EMERALD MAGIC: Great Tales of Irish Fantasy

Andrew M. Greeley, Editor
Andrew M. Greeley, Editor . Tor $25.95 (364p) ISBN 978-0-7653-0504-6
Mass Market Paperbound - 352 pages - 978-0-7653-4423-6
Paperback - 350 pages - 978-0-7653-0505-3
Ebook - 368 pages - 978-1-4299-1237-2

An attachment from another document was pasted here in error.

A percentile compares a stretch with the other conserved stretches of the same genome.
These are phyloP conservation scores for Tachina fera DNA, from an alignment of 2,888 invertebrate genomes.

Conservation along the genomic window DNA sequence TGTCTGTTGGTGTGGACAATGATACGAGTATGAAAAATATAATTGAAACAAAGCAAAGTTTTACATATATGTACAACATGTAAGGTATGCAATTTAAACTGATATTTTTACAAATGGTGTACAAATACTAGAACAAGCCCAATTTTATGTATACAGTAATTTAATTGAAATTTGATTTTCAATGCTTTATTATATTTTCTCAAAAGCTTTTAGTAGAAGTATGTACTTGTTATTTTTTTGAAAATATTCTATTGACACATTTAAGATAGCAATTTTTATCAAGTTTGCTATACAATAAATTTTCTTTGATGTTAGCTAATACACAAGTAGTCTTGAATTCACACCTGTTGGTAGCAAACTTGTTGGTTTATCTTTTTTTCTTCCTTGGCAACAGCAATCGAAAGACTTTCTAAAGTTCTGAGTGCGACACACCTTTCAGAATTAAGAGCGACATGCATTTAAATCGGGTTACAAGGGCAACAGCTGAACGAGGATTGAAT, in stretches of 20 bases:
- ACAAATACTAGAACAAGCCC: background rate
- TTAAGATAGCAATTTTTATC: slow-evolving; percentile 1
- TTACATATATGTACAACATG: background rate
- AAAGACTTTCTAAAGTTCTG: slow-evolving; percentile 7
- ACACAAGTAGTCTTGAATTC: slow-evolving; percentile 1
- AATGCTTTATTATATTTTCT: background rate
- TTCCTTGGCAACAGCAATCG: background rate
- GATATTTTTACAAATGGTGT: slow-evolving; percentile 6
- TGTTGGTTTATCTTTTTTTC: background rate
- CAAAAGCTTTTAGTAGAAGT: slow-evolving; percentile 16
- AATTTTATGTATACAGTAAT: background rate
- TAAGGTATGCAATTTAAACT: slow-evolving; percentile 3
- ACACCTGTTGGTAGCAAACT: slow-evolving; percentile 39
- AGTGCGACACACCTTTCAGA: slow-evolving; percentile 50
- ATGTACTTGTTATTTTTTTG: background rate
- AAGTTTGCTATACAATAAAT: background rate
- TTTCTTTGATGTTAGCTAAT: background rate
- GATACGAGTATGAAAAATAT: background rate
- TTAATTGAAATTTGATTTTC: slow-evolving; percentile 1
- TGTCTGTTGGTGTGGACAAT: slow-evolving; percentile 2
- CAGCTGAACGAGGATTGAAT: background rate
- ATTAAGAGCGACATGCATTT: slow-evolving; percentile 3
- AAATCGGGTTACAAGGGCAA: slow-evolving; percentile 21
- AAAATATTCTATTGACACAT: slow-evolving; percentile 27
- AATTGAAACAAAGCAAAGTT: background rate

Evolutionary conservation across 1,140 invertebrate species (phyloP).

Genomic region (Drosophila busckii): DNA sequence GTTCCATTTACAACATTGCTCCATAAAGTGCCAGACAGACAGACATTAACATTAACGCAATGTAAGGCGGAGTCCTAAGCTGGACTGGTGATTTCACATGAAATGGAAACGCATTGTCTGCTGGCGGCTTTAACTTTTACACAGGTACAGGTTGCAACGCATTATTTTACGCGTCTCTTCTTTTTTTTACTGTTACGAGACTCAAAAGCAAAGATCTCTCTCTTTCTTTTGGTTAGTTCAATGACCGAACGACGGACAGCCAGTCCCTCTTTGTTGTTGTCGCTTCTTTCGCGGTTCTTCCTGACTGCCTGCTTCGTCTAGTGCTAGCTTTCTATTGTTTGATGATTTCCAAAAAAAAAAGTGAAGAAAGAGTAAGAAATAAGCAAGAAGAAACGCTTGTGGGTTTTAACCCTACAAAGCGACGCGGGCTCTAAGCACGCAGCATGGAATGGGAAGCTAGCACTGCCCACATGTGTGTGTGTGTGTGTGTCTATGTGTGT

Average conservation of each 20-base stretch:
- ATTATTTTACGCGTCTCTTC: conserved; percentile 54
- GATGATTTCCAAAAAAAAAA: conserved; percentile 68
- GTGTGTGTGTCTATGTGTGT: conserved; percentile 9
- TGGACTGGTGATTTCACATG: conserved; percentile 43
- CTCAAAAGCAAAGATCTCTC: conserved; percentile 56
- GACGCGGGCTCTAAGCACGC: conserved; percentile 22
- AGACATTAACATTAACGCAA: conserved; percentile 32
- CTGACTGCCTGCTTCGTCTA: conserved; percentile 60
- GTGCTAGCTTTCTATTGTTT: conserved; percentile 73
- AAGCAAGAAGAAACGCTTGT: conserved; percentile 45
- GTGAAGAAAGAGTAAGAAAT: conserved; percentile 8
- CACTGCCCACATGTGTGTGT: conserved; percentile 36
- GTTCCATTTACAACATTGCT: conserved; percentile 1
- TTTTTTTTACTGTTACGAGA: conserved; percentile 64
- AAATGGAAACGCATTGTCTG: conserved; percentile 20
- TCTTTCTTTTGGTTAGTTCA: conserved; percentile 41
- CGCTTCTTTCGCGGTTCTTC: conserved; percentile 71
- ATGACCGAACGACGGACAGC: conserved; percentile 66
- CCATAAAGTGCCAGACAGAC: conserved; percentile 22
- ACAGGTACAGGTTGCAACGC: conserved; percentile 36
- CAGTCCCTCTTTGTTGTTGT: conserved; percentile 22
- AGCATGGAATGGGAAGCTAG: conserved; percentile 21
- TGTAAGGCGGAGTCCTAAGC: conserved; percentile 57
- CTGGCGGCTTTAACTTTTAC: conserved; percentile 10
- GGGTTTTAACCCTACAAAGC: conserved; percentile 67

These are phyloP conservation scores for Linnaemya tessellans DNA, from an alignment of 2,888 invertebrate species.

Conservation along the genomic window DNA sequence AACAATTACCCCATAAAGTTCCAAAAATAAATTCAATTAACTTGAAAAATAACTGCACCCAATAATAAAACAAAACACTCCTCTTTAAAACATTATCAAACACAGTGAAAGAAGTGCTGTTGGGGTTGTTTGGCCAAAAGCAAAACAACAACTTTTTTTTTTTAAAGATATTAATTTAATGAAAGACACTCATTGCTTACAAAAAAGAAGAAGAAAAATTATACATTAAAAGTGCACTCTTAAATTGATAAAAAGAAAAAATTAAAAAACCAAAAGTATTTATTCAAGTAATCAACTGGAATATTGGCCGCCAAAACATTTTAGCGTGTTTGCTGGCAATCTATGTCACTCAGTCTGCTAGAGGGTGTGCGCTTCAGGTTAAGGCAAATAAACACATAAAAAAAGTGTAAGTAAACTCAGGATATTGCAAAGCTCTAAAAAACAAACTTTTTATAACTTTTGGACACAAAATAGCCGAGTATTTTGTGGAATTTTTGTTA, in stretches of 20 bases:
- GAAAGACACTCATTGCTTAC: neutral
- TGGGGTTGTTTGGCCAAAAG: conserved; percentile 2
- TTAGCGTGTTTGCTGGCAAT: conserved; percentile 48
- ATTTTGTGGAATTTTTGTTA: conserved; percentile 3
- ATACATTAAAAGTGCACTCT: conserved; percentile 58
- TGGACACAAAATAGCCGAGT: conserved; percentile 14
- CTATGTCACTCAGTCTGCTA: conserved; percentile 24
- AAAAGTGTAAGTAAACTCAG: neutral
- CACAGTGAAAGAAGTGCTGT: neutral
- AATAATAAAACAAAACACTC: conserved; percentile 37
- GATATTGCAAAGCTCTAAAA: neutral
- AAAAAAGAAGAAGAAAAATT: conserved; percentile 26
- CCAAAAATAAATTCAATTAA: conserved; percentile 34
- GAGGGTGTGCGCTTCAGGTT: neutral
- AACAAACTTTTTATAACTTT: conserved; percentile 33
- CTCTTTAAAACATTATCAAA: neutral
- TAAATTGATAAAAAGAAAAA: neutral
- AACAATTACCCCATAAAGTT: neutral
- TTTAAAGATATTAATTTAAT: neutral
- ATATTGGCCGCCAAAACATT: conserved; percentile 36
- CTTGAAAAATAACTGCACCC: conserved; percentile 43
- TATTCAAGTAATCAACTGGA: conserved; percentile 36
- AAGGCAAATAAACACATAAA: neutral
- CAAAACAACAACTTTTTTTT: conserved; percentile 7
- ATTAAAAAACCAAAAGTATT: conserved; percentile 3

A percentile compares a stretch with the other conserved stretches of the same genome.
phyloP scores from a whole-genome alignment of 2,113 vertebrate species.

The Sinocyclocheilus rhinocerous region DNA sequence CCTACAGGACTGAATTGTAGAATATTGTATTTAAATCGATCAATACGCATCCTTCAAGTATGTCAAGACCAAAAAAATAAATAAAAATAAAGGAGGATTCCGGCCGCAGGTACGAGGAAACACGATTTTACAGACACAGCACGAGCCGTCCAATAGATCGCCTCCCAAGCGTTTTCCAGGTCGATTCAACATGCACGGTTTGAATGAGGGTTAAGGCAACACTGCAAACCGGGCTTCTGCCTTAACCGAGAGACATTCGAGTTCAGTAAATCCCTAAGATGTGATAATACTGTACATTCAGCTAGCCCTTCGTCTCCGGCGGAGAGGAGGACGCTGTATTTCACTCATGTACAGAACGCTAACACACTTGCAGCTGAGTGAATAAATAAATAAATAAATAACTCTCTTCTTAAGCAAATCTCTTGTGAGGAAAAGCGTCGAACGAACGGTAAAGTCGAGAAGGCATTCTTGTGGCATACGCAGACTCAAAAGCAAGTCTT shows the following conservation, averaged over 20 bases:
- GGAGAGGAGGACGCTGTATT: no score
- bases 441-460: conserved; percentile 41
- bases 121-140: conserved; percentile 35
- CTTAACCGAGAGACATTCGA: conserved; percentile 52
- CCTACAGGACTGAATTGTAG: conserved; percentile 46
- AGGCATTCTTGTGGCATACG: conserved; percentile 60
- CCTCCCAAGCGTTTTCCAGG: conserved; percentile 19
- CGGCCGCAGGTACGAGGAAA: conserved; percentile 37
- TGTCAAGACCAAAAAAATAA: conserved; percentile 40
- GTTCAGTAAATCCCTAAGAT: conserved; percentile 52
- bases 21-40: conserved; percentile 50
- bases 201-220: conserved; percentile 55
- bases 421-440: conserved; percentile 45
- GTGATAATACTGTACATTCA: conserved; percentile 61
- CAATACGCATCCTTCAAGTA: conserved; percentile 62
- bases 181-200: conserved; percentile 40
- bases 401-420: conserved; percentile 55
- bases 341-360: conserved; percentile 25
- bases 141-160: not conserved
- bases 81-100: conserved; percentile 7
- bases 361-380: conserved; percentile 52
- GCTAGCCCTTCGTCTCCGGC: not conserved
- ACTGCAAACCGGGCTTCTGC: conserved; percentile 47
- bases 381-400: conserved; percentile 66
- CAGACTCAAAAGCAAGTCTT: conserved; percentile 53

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It has been said that the Irish transformed English-speaking literature. This anthology may not reshape literature, but it is a sheer delight of grand storytelling. In 15 tales, 13 of which are original to the volume, a variety of modern seanachies (or storytellers), whether Irish by blood or only intention, are inspired by both modern culture and mythic legend to play upon the ancient Celtic theme of how closely the mundane exists with the magical. This parallel nature allows the Irish to serve the Christian God as well as the pagan sidhe, as they do in Judith Tarr's "The Hermit and the Sidhe," or a young man, in Elizabeth Haydon's "The Merrow," to discover himself heir to both the powerful magic of the sea and the magical land of Ireland. Editor Greeley, a Catholic priest, in "Peace in Heaven?" tells an earthy story of sidhe and seraphim that might make his bishop blush. Love can be a sorrowful thing, as it is in Jacqueline Carey's "The Isle of Women," or it can triumph over a vengeful spirit and the Grey Man himself, as in Charles de Lint's "The Butter Spirit's Tithe." Some stories are tinged with darkness, but have a favorable ending, like Tanith Lee's "Speir-Bahn," an eerie tale of shape-changing. Peter Tremayne, Diane Duane, Jane Yolen and Adam Stemple also contribute worthy stories. Whether a true child of the Ould Sod or Irish only on St. Patrick's Day, the reader will find plenty to celebrate here. (Feb. 25)

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